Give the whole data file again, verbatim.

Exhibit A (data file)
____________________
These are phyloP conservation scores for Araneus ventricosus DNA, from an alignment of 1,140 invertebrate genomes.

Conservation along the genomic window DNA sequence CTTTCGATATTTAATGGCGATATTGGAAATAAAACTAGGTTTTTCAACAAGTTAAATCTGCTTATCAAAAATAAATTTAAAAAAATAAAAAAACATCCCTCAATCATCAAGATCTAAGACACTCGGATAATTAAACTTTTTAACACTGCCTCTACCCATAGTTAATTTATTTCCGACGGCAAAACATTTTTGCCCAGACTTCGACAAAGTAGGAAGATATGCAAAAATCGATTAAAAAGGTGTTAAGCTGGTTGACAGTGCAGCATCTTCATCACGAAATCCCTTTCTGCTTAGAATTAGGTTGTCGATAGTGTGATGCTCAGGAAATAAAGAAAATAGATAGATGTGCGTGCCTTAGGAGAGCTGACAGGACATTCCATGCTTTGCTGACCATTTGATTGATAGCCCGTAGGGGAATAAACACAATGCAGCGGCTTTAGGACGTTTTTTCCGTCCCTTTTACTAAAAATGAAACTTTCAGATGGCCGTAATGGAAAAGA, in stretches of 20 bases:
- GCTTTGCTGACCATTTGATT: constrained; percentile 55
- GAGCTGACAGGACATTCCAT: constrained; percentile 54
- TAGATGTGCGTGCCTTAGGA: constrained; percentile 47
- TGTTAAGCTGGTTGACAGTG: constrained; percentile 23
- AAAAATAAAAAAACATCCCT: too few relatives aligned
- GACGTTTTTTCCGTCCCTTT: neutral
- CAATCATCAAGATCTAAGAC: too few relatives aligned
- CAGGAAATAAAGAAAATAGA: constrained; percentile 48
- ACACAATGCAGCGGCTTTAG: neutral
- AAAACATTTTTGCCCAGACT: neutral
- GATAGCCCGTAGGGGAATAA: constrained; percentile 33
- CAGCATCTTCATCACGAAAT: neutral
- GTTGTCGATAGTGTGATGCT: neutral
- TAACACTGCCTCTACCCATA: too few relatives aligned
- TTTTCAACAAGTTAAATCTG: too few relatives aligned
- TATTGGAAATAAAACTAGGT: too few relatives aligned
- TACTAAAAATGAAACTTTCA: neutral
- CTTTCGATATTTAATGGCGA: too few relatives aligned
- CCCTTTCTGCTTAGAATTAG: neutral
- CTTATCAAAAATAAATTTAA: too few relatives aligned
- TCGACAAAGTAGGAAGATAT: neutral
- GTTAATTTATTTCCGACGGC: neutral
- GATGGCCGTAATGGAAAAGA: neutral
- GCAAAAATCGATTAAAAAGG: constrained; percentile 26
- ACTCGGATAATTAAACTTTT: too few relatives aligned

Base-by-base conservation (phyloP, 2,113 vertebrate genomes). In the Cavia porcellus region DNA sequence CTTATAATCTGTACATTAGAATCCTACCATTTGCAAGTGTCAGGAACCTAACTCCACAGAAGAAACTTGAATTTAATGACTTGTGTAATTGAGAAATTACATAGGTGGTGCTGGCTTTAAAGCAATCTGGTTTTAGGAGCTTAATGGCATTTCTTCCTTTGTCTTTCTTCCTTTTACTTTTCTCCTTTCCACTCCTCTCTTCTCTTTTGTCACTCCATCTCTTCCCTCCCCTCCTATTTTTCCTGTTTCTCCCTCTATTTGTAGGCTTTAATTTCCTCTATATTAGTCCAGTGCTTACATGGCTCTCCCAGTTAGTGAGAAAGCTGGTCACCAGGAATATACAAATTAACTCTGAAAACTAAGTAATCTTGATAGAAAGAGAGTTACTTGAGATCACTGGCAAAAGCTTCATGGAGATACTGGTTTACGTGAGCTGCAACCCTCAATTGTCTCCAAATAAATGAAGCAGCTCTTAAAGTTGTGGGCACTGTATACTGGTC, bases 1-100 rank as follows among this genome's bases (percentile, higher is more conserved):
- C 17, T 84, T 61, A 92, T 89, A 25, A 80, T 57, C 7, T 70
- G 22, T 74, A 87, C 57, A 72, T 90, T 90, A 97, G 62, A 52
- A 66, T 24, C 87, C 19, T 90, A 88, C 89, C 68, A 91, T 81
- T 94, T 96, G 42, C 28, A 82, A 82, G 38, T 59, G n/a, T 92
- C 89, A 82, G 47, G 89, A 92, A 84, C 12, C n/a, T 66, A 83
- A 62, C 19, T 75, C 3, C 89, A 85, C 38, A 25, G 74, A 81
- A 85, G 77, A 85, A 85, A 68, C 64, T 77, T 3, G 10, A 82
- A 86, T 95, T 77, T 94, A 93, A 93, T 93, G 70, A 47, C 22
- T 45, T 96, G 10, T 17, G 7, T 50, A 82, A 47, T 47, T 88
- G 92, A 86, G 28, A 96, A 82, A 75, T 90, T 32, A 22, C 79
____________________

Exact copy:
These are phyloP conservation scores for Araneus ventricosus DNA, from an alignment of 1,140 invertebrate genomes.

Conservation along the genomic window DNA sequence CTTTCGATATTTAATGGCGATATTGGAAATAAAACTAGGTTTTTCAACAAGTTAAATCTGCTTATCAAAAATAAATTTAAAAAAATAAAAAAACATCCCTCAATCATCAAGATCTAAGACACTCGGATAATTAAACTTTTTAACACTGCCTCTACCCATAGTTAATTTATTTCCGACGGCAAAACATTTTTGCCCAGACTTCGACAAAGTAGGAAGATATGCAAAAATCGATTAAAAAGGTGTTAAGCTGGTTGACAGTGCAGCATCTTCATCACGAAATCCCTTTCTGCTTAGAATTAGGTTGTCGATAGTGTGATGCTCAGGAAATAAAGAAAATAGATAGATGTGCGTGCCTTAGGAGAGCTGACAGGACATTCCATGCTTTGCTGACCATTTGATTGATAGCCCGTAGGGGAATAAACACAATGCAGCGGCTTTAGGACGTTTTTTCCGTCCCTTTTACTAAAAATGAAACTTTCAGATGGCCGTAATGGAAAAGA, in stretches of 20 bases:
- GCTTTGCTGACCATTTGATT: constrained; percentile 55
- GAGCTGACAGGACATTCCAT: constrained; percentile 54
- TAGATGTGCGTGCCTTAGGA: constrained; percentile 47
- TGTTAAGCTGGTTGACAGTG: constrained; percentile 23
- AAAAATAAAAAAACATCCCT: too few relatives aligned
- GACGTTTTTTCCGTCCCTTT: neutral
- CAATCATCAAGATCTAAGAC: too few relatives aligned
- CAGGAAATAAAGAAAATAGA: constrained; percentile 48
- ACACAATGCAGCGGCTTTAG: neutral
- AAAACATTTTTGCCCAGACT: neutral
- GATAGCCCGTAGGGGAATAA: constrained; percentile 33
- CAGCATCTTCATCACGAAAT: neutral
- GTTGTCGATAGTGTGATGCT: neutral
- TAACACTGCCTCTACCCATA: too few relatives aligned
- TTTTCAACAAGTTAAATCTG: too few relatives aligned
- TATTGGAAATAAAACTAGGT: too few relatives aligned
- TACTAAAAATGAAACTTTCA: neutral
- CTTTCGATATTTAATGGCGA: too few relatives aligned
- CCCTTTCTGCTTAGAATTAG: neutral
- CTTATCAAAAATAAATTTAA: too few relatives aligned
- TCGACAAAGTAGGAAGATAT: neutral
- GTTAATTTATTTCCGACGGC: neutral
- GATGGCCGTAATGGAAAAGA: neutral
- GCAAAAATCGATTAAAAAGG: constrained; percentile 26
- ACTCGGATAATTAAACTTTT: too few relatives aligned

Base-by-base conservation (phyloP, 2,113 vertebrate genomes). In the Cavia porcellus region DNA sequence CTTATAATCTGTACATTAGAATCCTACCATTTGCAAGTGTCAGGAACCTAACTCCACAGAAGAAACTTGAATTTAATGACTTGTGTAATTGAGAAATTACATAGGTGGTGCTGGCTTTAAAGCAATCTGGTTTTAGGAGCTTAATGGCATTTCTTCCTTTGTCTTTCTTCCTTTTACTTTTCTCCTTTCCACTCCTCTCTTCTCTTTTGTCACTCCATCTCTTCCCTCCCCTCCTATTTTTCCTGTTTCTCCCTCTATTTGTAGGCTTTAATTTCCTCTATATTAGTCCAGTGCTTACATGGCTCTCCCAGTTAGTGAGAAAGCTGGTCACCAGGAATATACAAATTAACTCTGAAAACTAAGTAATCTTGATAGAAAGAGAGTTACTTGAGATCACTGGCAAAAGCTTCATGGAGATACTGGTTTACGTGAGCTGCAACCCTCAATTGTCTCCAAATAAATGAAGCAGCTCTTAAAGTTGTGGGCACTGTATACTGGTC, bases 1-100 rank as follows among this genome's bases (percentile, higher is more conserved):
- C 17, T 84, T 61, A 92, T 89, A 25, A 80, T 57, C 7, T 70
- G 22, T 74, A 87, C 57, A 72, T 90, T 90, A 97, G 62, A 52
- A 66, T 24, C 87, C 19, T 90, A 88, C 89, C 68, A 91, T 81
- T 94, T 96, G 42, C 28, A 82, A 82, G 38, T 59, G n/a, T 92
- C 89, A 82, G 47, G 89, A 92, A 84, C 12, C n/a, T 66, A 83
- A 62, C 19, T 75, C 3, C 89, A 85, C 38, A 25, G 74, A 81
- A 85, G 77, A 85, A 85, A 68, C 64, T 77, T 3, G 10, A 82
- A 86, T 95, T 77, T 94, A 93, A 93, T 93, G 70, A 47, C 22
- T 45, T 96, G 10, T 17, G 7, T 50, A 82, A 47, T 47, T 88
- G 92, A 86, G 28, A 96, A 82, A 75, T 90, T 32, A 22, C 79